I don't know about you but let me just say this - Bart, Homer, Marge, the whole brood, including Principal Skinner and his mother, make me a prime candidate for the Intensive Care Unit every time they come on. I laugh so hard I think a heart attack's a'coming.

I know people say those fellas in Under Our Roof are Singapore's funniest family, but, I tell you this - in the history of television anywhere, ever, the grand poohbah, the imperial wizard, the mother of all funniest families has absolutely got to be The Simpsons. Read my lips, no contest, man. Eat my shorts.

The other Wednesday night, I was all set to tape the show - I have a copy of every episode ever shown on the telly, some of them recorded twice because people today are as boh-chup (irresponsible) as Homer, borrowing things and deciding they're theirs - when I came upon Crimewatch instead.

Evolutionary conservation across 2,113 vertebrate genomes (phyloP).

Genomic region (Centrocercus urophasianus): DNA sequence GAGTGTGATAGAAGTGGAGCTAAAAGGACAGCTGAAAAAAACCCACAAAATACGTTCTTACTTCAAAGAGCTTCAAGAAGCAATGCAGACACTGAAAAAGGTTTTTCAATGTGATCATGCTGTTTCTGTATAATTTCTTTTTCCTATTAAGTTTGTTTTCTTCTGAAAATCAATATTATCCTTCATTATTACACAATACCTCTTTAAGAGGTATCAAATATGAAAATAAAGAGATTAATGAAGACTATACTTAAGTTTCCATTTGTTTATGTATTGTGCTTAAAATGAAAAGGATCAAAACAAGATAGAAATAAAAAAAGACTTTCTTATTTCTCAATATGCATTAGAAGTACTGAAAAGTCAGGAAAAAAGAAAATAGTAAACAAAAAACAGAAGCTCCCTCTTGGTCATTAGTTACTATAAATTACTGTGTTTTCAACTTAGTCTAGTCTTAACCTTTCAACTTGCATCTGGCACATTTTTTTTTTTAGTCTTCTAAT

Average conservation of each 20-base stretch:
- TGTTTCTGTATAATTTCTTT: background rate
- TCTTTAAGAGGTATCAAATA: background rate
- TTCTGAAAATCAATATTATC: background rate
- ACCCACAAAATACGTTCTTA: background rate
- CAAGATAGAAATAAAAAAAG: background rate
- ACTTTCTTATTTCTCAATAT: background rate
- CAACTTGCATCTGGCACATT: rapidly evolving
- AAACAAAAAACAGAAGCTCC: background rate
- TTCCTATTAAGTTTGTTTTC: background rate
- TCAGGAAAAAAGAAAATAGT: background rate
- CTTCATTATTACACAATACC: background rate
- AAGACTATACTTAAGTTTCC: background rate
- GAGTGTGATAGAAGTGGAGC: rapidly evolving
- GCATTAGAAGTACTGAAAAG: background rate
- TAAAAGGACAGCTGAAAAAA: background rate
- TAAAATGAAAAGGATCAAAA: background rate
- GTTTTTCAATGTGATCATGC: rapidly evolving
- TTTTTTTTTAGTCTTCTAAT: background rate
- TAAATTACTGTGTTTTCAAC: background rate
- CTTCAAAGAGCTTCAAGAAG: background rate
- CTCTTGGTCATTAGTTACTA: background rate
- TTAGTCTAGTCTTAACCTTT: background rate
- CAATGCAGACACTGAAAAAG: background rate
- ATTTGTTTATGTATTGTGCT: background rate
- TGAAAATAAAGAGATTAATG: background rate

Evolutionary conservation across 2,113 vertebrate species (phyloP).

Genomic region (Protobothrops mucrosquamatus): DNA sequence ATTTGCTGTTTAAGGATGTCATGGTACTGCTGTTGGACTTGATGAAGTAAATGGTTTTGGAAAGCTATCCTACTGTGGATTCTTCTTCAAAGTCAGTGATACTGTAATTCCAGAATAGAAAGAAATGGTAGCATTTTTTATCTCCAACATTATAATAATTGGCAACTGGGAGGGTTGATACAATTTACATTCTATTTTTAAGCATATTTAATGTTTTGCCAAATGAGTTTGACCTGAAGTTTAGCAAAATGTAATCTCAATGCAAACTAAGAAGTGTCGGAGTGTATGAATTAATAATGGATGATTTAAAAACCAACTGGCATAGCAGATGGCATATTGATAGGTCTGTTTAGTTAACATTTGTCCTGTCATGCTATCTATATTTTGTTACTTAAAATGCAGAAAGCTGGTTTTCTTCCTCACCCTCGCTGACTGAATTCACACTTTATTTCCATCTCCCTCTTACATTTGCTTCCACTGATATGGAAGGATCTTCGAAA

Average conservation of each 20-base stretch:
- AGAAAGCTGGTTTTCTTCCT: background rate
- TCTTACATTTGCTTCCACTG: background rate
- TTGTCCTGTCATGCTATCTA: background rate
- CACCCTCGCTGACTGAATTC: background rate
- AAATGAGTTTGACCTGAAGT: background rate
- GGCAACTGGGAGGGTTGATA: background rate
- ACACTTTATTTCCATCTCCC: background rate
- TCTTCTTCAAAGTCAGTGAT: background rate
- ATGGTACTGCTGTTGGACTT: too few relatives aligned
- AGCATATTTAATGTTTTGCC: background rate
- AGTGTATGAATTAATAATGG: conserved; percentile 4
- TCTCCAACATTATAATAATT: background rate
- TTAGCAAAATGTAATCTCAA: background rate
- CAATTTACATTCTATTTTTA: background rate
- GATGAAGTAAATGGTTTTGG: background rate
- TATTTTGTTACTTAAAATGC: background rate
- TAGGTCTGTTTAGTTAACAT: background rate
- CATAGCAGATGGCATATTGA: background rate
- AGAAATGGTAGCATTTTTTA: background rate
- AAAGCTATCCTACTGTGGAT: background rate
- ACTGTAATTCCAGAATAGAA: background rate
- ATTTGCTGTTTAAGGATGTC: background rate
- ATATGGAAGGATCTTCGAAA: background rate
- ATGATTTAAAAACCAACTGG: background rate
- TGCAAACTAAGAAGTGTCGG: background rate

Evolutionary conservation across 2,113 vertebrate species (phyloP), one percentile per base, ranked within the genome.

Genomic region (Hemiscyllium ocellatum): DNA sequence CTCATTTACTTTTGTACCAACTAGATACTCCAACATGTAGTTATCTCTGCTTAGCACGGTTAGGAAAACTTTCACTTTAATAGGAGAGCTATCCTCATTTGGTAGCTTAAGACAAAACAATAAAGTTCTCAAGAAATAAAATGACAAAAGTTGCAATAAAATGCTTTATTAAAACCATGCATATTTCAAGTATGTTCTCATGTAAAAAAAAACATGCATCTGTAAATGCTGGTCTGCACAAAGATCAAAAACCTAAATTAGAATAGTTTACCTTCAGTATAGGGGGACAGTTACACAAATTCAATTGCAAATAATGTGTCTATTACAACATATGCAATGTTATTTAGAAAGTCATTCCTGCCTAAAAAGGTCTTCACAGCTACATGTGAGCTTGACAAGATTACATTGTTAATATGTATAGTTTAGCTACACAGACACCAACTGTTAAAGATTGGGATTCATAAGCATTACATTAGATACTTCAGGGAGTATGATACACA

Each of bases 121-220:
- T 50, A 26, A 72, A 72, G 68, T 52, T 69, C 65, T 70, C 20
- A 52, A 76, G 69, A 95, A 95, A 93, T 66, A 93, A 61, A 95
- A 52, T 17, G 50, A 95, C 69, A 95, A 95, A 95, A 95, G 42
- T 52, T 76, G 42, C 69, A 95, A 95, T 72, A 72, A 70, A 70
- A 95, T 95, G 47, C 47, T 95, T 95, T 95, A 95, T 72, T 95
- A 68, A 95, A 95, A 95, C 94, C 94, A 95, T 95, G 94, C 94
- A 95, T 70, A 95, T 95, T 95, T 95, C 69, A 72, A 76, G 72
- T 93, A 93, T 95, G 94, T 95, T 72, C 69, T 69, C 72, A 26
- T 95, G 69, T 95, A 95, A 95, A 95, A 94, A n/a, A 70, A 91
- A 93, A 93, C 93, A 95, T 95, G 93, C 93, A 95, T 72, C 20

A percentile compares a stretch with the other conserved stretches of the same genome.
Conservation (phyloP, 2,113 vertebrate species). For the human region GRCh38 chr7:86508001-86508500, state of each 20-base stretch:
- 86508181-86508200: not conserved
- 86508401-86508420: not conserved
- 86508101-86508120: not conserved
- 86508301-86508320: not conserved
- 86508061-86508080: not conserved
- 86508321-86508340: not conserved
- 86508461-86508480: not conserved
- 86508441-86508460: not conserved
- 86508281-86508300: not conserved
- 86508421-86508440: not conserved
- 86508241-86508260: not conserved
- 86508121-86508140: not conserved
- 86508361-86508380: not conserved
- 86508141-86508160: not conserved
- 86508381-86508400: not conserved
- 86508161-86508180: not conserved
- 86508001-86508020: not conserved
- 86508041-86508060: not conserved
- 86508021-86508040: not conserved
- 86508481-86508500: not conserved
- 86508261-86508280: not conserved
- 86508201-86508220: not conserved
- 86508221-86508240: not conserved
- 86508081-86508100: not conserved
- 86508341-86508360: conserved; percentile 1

Now, don't get me wrong. I have nothing against nailing criminals, including those played by Obi-Wan Kenobi about rogue traders, but I figure the real crime of the evening was not finding another time slot to fit in my Simpsons.

My dad, whom I address as Pa, Sir, or when we go out, Mr-Big-Who-Pays-My-Bills, is completely stumped as to why I approve of a kid who calls his father by his first name. I explain to him that it's only a cartoon and boh-tua-boh-suay (irreverent) is what the show's all about, but he's unconvinced, grumbling that I whooped the loudest the time when Bart called President Bush "George", and keeled over when Homer slugged it out with the Prez in the sewer.